Tag Archives: consumers

The reasoning behind conscious consumption

The Twitterverse was recently asked “Morally, is it worse to get something from Amazon, or Harvey Norman?”

The question solicited many responses: some described the character of the CEOs, others mentioned the wages and taxes paid (or not paid) by each company, while yet other Twitter users cited the labour conditions experienced by workers at these companies.

These factors may or may not influence whether you buy from Harvey Norman or Amazon, but they aren’t issues that help to answer the moral question. As a matter of fact, the question whether to buy from Harvey Norman or Amazon arguably isn’t a moral one at all.

Don’t get me wrong, I think it is important that people ask themselves questions such as these, but this specific question is a not a moral one: rather, it is an ethical question, the answer to which is informed by your values.

At the risk of sounding pedantic, let me explain.

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Addressing Modern Slavery at Adelaide Writers’ Week

“Does our globalised economy rely on the exploitation of the vulnerable? Are we, as consumers, an intrinsic part of chains of supply and complicity that keep 40 million people enslaved? Justine Nolan and Martijn Boersma wrote Addressing Modern Slavery to define and dissect a phenomenon we think of as remote but is more prevalent than at any time in human history. Based on years of forensic research, this impressive book is mandatory reading for anyone committed to ending exploitation and the scourge of modern slavery.”

“Addressing Modern Slavery” at the Adelaide Writers’ Week 2020

“Does our globalised economy rely on the exploitation of the vulnerable? Are we, as consumers, an intrinsic part of chains of supply and complicity that keep 40 million people enslaved? Justine Nolan and Martijn Boersma wrote Addressing Modern Slavery to define and dissect a phenomenon we think of as remote but is more prevalent than at any time in human history. Based on years of forensic research, this impressive book is mandatory reading for anyone committed to ending exploitation and the scourge of modern slavery.”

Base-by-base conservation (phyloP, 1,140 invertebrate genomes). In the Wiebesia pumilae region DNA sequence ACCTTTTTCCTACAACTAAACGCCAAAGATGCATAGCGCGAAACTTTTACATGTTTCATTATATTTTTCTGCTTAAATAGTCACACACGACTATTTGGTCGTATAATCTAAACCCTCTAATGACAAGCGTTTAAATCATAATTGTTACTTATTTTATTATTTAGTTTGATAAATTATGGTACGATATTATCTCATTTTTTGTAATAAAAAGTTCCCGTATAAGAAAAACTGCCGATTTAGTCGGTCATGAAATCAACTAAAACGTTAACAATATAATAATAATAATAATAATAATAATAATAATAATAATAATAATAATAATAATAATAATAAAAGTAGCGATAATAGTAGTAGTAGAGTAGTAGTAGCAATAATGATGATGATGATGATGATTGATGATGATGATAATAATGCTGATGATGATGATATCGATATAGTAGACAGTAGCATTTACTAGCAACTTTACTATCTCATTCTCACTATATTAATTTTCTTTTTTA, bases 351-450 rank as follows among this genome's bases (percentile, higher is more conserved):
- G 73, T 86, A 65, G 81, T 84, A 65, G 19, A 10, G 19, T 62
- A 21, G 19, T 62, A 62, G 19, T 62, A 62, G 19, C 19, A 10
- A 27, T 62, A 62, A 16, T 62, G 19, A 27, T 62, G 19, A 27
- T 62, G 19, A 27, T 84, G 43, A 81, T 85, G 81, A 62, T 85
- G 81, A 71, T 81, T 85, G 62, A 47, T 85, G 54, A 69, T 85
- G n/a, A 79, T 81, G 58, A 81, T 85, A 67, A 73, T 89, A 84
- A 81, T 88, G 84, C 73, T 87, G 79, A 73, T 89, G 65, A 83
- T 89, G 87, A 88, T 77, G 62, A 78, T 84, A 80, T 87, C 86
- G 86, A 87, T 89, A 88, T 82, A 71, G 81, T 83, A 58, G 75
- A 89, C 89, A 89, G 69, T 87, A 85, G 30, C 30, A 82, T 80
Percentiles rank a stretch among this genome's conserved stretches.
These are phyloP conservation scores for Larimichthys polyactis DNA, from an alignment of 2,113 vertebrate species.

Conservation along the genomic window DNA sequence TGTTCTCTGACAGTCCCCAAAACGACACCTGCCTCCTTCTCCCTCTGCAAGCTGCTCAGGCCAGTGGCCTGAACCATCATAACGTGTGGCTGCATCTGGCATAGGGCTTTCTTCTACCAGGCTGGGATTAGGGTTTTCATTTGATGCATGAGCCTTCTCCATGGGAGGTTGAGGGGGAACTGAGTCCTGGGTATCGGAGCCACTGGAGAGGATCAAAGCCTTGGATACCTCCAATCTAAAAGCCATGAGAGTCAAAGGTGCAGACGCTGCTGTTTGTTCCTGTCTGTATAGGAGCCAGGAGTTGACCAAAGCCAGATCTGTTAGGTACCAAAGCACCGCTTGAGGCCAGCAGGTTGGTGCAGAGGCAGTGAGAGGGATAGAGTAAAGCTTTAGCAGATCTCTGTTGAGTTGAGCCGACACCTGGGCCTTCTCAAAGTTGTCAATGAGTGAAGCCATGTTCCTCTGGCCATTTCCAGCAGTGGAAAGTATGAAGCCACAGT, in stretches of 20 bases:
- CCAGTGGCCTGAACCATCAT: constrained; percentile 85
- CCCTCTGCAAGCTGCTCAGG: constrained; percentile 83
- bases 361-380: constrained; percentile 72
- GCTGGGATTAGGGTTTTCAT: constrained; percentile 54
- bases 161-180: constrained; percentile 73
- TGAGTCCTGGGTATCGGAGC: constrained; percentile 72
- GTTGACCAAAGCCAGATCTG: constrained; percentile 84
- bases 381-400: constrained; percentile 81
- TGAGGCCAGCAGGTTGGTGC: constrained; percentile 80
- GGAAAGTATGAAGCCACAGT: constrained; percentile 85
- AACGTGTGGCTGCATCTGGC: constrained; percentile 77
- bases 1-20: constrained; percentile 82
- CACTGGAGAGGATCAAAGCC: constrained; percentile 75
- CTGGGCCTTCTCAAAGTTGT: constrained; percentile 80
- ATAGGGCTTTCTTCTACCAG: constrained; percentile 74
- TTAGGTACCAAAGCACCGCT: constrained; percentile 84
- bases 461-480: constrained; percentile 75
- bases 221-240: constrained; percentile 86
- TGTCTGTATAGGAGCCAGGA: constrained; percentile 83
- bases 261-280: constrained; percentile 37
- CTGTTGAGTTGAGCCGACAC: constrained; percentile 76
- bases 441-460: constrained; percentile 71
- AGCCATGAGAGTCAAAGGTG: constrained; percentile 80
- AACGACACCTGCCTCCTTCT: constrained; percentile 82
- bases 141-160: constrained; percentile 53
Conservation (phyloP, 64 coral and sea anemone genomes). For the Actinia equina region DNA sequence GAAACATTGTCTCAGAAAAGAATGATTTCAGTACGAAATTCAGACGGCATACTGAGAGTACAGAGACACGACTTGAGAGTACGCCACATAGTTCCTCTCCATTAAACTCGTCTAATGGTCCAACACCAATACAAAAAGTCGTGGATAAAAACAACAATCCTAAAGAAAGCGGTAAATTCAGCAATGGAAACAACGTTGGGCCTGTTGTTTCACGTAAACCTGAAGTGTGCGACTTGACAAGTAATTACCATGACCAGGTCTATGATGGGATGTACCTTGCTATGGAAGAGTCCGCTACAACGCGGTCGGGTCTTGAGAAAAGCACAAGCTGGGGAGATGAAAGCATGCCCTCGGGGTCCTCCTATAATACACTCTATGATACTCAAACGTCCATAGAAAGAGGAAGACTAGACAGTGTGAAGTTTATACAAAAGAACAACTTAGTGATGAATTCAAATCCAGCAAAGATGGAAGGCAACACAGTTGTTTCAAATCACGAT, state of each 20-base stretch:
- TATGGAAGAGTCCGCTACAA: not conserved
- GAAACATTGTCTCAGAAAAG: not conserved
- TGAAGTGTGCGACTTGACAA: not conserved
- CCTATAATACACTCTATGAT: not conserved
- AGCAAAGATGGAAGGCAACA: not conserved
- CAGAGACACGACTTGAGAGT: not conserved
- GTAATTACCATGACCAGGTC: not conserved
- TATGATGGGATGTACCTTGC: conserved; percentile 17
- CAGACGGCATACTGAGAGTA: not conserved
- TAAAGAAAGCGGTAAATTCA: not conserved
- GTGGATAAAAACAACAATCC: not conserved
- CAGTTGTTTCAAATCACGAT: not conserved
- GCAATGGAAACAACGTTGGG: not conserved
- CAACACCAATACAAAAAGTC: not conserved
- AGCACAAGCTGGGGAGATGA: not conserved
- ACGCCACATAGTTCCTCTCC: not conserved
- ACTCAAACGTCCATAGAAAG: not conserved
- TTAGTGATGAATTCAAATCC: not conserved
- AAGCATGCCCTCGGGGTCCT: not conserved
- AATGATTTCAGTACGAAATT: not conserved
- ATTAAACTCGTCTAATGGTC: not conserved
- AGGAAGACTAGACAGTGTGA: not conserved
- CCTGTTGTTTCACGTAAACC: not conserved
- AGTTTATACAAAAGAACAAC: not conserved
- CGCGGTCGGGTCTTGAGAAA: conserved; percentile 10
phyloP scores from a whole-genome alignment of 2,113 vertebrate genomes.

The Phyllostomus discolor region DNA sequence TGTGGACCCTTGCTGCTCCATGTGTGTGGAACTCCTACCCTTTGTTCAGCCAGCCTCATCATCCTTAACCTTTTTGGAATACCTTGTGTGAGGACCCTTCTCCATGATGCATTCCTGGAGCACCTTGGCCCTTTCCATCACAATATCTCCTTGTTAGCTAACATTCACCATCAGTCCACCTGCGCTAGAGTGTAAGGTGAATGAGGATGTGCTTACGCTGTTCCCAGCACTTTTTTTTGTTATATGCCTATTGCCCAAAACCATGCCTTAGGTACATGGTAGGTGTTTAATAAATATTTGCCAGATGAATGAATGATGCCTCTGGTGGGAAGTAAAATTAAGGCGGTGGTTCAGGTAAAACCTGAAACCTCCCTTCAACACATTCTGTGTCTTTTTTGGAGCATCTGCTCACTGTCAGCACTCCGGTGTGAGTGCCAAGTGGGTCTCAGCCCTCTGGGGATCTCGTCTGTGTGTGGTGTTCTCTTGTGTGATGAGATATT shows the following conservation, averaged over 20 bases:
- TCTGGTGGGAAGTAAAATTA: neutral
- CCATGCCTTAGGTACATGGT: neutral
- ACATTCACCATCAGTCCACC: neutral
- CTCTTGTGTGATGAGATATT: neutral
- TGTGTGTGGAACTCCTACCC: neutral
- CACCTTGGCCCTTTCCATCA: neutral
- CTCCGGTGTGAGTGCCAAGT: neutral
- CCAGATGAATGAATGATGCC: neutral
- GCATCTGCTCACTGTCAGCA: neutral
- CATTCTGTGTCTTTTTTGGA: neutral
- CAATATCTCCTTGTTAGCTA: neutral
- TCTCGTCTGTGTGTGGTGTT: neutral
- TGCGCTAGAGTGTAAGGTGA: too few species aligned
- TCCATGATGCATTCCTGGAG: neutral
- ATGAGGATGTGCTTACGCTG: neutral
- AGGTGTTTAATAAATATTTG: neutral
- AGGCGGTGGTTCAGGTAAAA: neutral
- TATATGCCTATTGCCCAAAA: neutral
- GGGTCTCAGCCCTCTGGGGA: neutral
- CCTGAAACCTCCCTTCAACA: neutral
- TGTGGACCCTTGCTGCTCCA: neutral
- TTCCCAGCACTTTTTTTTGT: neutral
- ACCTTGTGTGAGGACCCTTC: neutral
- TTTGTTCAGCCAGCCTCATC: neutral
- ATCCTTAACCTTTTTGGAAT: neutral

Justine Nolan and myself will be at the Adelaide Writers’ Week on Saturday 29 February, appearing at the West Stage at 12pm. The full program can be found below.

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New Book Sheds Light on Modern Slavery

The Australian cleaning industry has come under scrutiny for being at risk of modern slavery in a new book which draws links between consumers, business and government, and an estimated 40 million people who are modern-day slaves.

Addressing Modern Slavery explains the global conditions that have allowed slavery to thrive to the point “where there are more slaves today than ever before in human history”.

Authors Associate Professor Justine Nolan from UNSW Sydney and Dr Martijn Boersma from UTS describe well-known examples from overseas, such as women in apparel sweatshops and children in brick kilns – but also examples that are closer to home.

The authors include a submission from a former cleaner to the Parliamentary Inquiry into Establishing a Modern Slavery Act in Australia who noted exploitation in the cleaning industry is very common.

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Book Review: “Addressing Modern Slavery”

When the Bill that became the Modern Slavery Act 2018 (Cth) was introduced into the federal parliament, it was accompanied by a grim message: two centuries after the abolition of the slave trade in the United Kingdom, it is estimated that there are twenty-five million victims of modern slavery worldwide. It also came with a bracing if Panglossian promise: that the Modern Slavery Act would ‘transform’ the way large companies in Australia do business, and drive a ‘race to the top’. Published a year after the introduction of this legislation, Addressing Modern Slavery is a timely reflection on the pervasiveness of modern slavery in global supply chains – and on the role of the state, business, and other actors in combating this serious and complex problem.

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Radio Interview: Are You Supporting Slavery Without Knowing It?

An estimated 40 million people across the globe are modern slaves. This means they’re coerced into work, earn low wages or are being exploited. What do you know about the conditions that the coffee you drink or the clothes you wear were produced in? Two experts explain how we all need to up the ante to consider ourselves ethical consumers.

Associate Professor Justine Nolan, Human rights law at University of New South Wales

Dr Martijn Boersma, Lecturer in Industrial Relations & Business Ethics, University of Technology Sydney

This interview was aired on ABC Radio National, Life Matters with Hilary Harper.